It is quite true that the Japanese occupy a more important position in world politics than did the Boers, and, in a capitalist sense, may be more advanced. It is also true that all wars to-day have their origin in economic causes. It may also be admitted that the extension of capitalist development in the Far East under the aegis of Japan is not, in itself, likely to be of any advantage to the international proletariat. It may further be conceded that war is generally to be condemned by Socialists. On the other hand, we would urge that if the Boers were right, as we held they were, in defending their national independence against Great Britain, the Japanese or any other people are equally justified in doing the same thing. It may be said that Russia never threatened the national existence of Japan. Precisely the same was said with regard to the intentions of Great Britain before the South African war. Annexation was then a thing undreamt of. All that was intended was such measures as would have reduced the Transvaal to the position of a vassal State, without a vestige of independence. Precisely the same would have been the result of the success of Russian policy as far as Japan was concerned. For us, therefore, it is not a question of merely regarding all wars as necessarily arising out of existing economic conditions; nor is it a question merely of a prejudice in favour of capitalist development being carried on by the Russian or the Jap; the question is once more that of imperial domination against national independence and the rights of the little peoples and of the so-called subject races.
While it is true that modern wars have their origin in economic causes it is impossible to eliminate the question of race. We might urge that if there is to be capitalist expansion in the Far East it had better be under the dominance of the Japanese than of the Russians. The former are certainly progressive enough to adopt with Western industrialism some of the chief political and other safe-guards against its worst evils; but in Russia capitalism is unrelieved by any of the influences which mitigate its horrors elsewhere. In no country in the world has modern industrialism developed more rapidly than in Russia during the past 20 years. Yet there the modern industrialism has been, as it were, grafted on to the old feudalism and so we have there autocracy without any of its duties, and an industrial proletariat without any of its rights; feudalism unchecked in its ferocity, and capitalism with no restriction on its rapacity. And it is this blighting despotism, adding all that is bad of modern capitalism to all that is worst of the old regime, which the Russophils, in their fear of the Yellow Peril, would see extending its sway over another large portion of the earth’s surface and over one of the most important sections of the human race.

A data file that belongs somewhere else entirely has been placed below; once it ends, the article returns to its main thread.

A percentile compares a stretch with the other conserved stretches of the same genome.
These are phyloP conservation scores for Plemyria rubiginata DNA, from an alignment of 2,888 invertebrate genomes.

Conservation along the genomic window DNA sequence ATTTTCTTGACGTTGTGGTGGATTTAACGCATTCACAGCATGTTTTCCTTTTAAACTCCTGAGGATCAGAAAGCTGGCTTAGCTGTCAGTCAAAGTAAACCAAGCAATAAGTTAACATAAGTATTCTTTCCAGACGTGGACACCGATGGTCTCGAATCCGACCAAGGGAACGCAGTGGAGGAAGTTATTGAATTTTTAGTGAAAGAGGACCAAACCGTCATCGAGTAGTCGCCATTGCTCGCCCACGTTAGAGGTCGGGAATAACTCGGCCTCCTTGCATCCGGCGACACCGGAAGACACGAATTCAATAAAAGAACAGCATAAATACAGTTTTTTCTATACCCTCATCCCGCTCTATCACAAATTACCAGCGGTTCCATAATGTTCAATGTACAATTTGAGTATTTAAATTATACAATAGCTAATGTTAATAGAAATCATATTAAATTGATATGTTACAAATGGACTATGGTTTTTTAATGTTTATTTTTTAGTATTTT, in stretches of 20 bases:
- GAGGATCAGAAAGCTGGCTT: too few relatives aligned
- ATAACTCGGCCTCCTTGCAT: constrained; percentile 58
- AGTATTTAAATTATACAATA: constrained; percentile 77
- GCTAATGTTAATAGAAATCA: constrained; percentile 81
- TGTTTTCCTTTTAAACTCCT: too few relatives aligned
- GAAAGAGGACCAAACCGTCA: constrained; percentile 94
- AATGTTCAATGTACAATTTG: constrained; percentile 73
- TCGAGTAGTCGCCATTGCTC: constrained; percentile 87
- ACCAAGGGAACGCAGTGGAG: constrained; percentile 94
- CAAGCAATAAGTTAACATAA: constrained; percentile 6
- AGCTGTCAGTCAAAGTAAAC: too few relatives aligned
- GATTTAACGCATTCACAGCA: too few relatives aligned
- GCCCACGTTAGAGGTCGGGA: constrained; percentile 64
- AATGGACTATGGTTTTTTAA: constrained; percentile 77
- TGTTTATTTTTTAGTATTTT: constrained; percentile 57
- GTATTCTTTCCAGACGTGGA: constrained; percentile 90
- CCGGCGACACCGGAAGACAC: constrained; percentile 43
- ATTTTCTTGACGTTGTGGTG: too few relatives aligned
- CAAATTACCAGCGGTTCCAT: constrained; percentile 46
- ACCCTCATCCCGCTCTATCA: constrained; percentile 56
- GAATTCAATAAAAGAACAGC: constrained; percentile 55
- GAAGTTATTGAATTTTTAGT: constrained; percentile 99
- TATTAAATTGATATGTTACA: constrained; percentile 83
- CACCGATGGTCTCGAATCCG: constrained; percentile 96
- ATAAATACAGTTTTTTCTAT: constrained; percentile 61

Leaving on one side, however, all question of the respective merits or demerits of Russian and Japanese progress, civilisation or capitalism, the question resolves itself simply into one of race and of race supremacy in the Far East. The Russophils see or affect to see, in the defeat of Japan, the only escape from the Yellow Peril threatened by the progress, development and consolidation of the Mongolian race. On the other hand there appears to us a far greater danger to be apprehended from the suppression of the natural national aspirations of this race than by permitting them free outlet. The Yellow Peril of the future does not lie in the direction of Japanese victory and the reorganisation of the Chinese and the other sections of the Mongolian race; it lies rather in the defeat and subjugation of Japan and the subjection of that race. The real yellow danger is to be apprehended from the yellow race being added to the list of subject races. It is precisely these subject races which constitute the chief menace to future social progress. The colour question forms one of the gravest problems in America at the present time; but the problem of the American negro is as child’s play compared with that which will be presented by the yellow man later on, if the ascendancy of the Western nations is assured, as threatened. We are seeing something of what may be done in this direction in the importation of Chinese into South Africa. Given the subjection of the yellow race to the white, and the yellow man will be brought in to redress the balance between master and workman in Europe, as well as in Asia or the colonies. That is the real Yellow Peril, and the best way to escape that is to leave the yellow man free to work out his own salvation, in his own country, and in his own way.